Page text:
Stereotypes of Men in Advertisements Essay

2022 Words 9 Pages
Stereotypes of Men in Advertisements

Visual representation of reality, as seen through mass media, is acknowledged by sociologists to be influential in shaping people's views of the world. Our everyday realities are articulated mostly by what we see in the media. The role of advertising in this interpretation of reality is crucial. The target audience's self-identification with the images being a basic prerequisite for an advertisement's effectiveness, makes advertising one of the most important factors in the building of behavior models and values systems. The way a certain notion is managed at a visual level determines how people will perceive this notion and whether they will identify with it or not. Meaning is encoded in the
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I intend to look at these ads as a group of 20, looking at collective similarities among them and any common stereotypes and themes in the way these ads portray men. I also intend to examine any general differences between the ads fro the men's magazines, and those from the women's magazines, as well as differences along product lines.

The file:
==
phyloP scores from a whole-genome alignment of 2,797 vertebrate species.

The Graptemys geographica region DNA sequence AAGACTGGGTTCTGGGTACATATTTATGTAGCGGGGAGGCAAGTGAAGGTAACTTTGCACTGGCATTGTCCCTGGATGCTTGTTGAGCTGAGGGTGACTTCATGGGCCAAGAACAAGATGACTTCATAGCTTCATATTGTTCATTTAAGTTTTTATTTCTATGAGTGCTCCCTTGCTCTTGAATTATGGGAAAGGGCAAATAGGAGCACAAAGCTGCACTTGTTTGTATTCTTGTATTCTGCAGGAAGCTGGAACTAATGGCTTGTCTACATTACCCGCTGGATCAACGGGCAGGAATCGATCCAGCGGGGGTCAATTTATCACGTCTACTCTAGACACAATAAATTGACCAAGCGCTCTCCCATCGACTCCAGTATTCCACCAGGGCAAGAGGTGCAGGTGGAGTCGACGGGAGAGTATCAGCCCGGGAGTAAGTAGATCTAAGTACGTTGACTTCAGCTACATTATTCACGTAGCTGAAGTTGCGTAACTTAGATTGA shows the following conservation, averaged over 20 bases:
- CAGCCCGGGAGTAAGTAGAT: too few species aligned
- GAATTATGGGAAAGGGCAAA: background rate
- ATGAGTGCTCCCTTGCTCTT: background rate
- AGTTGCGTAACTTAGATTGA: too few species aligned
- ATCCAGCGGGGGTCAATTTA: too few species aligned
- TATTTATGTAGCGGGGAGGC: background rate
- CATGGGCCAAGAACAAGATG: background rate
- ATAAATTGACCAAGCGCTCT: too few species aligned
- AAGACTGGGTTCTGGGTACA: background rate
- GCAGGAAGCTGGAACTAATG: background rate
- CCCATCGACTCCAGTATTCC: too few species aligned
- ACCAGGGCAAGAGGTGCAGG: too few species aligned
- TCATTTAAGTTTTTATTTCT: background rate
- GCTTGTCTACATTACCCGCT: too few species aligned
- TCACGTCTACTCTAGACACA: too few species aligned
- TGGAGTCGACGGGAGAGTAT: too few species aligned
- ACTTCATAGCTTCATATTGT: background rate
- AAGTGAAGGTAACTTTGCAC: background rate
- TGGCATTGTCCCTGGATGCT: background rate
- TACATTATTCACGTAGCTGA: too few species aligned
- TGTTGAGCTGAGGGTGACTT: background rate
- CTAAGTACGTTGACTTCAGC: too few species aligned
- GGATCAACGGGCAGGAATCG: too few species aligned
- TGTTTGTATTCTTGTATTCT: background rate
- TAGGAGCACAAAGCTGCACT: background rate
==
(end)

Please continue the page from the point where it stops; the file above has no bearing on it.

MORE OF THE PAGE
I expect to see reinforcement of the stereotypes discussed in Denise Kervin's study as well as the stereotypes delineated by other authors cited in this paper. I expect that these reinforcements will occur as much as, but in a different way than is seen earlier in time as discussed in the various literature cited in this paper. I also expect that these stereotypes will be equally present, yet will manifest themselves differently depending on the target audience and product being pitched.
Dominant discourses surrounding gender encourage us to accept that the human race is 'naturally' divided in to male and female, each gender realistically identifiable by a set of immutable characteristics. In Foucault's terms, relations of difference are social constructs belonging to social orders that contain hierarchies of power, defined, named and delimited by institutional discourses, to produce social practices. "Gender differences are symbolic categories" (Saco, 1992:25). These categories are used to ascribe certain characteristics to men
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